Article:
Charting a New Academic Course
Senate Approves Five-Year Plan Despite Student Objections
After an hour of debate, Concordia’s Senate voted by secret ballot to adopt a new five-year academic plan for the university, despite rampant student opposition.
In total, 26 Senators voted in favour of the plan, and 19 voted in opposition.
“I understand that the great majority of those who chose to vote against the plan were doing so not so much because they disagreed with the plan as a whole, but because they may have disagreed with portions of it [and also] particularly because they wanted further discussion,” said Provost David Graham.
Most opposition came from student representatives who, following a presentation from Graham at a Concordia Student Union Council meeting last week, had been mandated by Council to oppose the plan, citing concerns regarding financing for graduate students and a possible veto of the plan by Concordia’s next president.
Last week, in an interview with The Link, Graham expressed his disagreement with those concerns, saying of the graduate student issue, “I think it’s good for all of us if we could attract more good students for all kinds of reasons.
“Not just because they attract good faculty, but because they provide great role models for other students.”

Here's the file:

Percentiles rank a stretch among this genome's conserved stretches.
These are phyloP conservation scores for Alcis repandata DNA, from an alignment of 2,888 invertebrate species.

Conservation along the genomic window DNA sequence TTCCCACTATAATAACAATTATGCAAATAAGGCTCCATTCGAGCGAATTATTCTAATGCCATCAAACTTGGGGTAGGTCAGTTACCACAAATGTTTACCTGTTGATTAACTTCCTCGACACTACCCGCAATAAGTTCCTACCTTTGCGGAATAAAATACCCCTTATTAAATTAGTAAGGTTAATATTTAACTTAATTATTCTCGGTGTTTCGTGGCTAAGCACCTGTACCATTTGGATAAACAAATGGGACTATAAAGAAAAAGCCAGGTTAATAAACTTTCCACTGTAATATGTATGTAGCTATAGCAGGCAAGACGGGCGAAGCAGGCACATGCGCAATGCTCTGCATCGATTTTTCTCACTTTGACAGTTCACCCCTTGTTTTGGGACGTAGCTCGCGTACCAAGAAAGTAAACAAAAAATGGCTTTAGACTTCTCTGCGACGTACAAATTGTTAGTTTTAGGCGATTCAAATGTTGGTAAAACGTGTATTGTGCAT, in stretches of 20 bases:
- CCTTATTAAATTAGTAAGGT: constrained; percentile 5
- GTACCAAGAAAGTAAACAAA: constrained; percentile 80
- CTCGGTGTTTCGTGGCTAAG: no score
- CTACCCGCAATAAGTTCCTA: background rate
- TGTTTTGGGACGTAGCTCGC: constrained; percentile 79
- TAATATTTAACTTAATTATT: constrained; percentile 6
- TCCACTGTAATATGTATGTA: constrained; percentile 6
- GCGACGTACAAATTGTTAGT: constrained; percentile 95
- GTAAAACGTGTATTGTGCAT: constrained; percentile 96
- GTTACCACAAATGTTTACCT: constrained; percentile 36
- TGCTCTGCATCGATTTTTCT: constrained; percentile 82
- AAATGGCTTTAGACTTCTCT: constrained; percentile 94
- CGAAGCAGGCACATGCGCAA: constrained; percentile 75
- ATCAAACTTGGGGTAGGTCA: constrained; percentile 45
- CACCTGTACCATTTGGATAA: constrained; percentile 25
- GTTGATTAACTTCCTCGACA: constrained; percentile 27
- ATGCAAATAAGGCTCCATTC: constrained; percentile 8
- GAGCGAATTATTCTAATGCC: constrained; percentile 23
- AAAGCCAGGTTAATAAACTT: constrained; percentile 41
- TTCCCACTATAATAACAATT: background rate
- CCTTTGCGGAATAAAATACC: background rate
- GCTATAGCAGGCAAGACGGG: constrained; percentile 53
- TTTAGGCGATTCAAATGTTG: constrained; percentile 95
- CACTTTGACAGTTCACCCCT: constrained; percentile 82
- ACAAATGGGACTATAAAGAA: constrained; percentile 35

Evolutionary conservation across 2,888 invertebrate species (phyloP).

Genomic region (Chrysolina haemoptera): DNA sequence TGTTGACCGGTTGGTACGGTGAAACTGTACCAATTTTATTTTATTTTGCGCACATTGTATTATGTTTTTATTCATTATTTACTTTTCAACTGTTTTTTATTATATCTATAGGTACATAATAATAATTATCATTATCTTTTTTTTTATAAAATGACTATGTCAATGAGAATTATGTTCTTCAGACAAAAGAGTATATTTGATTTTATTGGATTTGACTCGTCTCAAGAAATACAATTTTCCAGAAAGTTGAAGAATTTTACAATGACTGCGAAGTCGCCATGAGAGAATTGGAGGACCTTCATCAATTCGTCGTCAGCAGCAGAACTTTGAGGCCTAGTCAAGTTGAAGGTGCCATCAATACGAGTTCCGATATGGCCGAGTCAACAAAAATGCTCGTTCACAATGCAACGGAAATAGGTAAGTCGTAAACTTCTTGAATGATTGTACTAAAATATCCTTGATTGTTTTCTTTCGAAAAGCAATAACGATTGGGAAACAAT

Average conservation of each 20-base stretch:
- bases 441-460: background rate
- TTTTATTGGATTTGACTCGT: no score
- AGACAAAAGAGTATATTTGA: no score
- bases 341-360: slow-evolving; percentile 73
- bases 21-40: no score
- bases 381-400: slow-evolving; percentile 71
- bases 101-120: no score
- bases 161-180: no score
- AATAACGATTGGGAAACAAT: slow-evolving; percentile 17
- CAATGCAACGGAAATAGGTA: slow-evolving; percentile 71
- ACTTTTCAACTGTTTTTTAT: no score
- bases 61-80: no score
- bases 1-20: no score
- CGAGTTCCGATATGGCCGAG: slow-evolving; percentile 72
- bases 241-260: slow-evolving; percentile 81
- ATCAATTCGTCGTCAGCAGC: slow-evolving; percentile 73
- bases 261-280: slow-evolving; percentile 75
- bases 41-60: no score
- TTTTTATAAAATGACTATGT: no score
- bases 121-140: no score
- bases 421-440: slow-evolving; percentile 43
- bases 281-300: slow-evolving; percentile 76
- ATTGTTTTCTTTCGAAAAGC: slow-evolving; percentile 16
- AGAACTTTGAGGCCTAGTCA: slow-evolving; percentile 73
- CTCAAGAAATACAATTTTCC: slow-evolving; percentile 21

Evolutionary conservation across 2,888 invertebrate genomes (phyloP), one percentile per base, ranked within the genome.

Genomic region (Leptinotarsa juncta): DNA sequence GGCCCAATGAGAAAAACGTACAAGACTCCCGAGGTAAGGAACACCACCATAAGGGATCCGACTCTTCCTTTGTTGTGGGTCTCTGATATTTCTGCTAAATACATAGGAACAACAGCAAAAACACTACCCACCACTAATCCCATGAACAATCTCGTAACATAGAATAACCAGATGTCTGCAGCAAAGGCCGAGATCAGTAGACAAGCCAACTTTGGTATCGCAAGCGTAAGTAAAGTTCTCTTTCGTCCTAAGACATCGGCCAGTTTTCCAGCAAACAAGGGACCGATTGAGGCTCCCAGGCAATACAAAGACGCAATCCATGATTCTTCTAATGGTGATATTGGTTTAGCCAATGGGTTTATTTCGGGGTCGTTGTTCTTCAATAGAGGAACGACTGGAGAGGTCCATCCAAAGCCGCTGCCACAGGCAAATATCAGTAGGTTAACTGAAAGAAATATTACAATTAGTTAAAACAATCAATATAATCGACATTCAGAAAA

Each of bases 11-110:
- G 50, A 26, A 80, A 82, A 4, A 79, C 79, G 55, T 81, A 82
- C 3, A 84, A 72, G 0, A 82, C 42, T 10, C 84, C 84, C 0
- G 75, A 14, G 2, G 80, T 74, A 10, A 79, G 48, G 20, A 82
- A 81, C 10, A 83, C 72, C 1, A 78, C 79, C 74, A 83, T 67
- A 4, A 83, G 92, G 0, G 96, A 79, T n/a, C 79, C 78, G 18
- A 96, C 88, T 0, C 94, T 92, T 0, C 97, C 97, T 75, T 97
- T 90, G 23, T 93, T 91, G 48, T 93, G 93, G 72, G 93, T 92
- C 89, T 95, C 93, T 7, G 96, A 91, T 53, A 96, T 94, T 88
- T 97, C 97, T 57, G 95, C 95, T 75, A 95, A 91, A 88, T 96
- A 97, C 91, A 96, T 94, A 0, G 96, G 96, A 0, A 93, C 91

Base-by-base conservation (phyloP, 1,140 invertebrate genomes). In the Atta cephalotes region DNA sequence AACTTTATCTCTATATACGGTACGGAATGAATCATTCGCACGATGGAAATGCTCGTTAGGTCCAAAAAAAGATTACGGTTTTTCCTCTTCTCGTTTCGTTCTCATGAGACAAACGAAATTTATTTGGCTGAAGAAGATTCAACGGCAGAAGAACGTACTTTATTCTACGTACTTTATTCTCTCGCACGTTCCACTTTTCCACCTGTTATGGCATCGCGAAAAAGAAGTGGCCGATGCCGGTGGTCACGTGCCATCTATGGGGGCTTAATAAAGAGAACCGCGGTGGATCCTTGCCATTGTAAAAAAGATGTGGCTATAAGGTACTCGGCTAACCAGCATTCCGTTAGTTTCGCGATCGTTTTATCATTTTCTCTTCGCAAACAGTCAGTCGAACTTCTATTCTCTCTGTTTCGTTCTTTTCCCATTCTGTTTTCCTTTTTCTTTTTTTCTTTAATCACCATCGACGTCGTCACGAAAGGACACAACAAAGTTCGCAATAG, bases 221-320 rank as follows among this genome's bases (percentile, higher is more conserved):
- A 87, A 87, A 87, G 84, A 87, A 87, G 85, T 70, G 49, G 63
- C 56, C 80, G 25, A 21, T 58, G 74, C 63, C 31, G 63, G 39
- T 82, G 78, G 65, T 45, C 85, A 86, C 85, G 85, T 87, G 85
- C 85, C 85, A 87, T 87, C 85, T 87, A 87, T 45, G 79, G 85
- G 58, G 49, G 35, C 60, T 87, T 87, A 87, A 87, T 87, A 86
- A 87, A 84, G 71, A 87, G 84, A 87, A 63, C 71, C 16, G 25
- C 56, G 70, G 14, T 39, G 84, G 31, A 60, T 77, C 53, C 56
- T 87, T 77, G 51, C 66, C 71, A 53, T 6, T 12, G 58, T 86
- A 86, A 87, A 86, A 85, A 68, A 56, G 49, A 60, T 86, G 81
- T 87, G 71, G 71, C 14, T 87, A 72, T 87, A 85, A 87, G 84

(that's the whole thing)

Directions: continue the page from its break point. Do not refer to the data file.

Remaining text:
Graham also dismissed the possible veto of the plan by the new president, a possibility that had concerned some, saying, “The idea that the next president would come in and just veto or jettison the plan seems absurd to me.”
Graham addressed a few comments to Senator Andy Filipowich, who had addressed the CSU Council following Graham’s presentation.
“I attended that meeting in good faith,” Graham said. “I was staggered to learn via Twitter, within moments of my departure, that a fully crafted motion, elaborate and obviously drafted before I ever set foot in that room, proposing that the CSU oppose the plan, was immediately presented.”
Early in the meeting a motion proposed by students to table the plan for further consultation was voted down by administration and some faculty members.
“We were really hoping to get [the plan] tabled to January, but I think we managed to make our point,” said Chuck Wilson, a Senator and student in the Engineering and Computer Science faculty.
While students had some support from faculty members, they did face opposition from administration members, including interim Dean of the John Molson School of Business Alan Hochstein.
“In a way, I take offense to the students’ belief that the faculty would make a plan that is counter in any way to the students,” he said. “I think it’s probably very difficult for students now to change their vote. I’m sure you’re sort of bound by the vote. If I was a student, I would vote wholeheartedly for the plan.”
Hochstein was rebuked by graduate student Senator Holly Nazar, who asked that he refer to the student members of Senate “as Senators, and not student Senators.”
While the next step for the plan is for it to be voted on by the Board of Governors at their meeting on Nov. 17, Wilson said that students will be “hugely” involved in the implementation phase, should the Board approve the document.
“It’s going to be up to us to make sure that things go through properly. That’s going to be a big challenge for all of us.”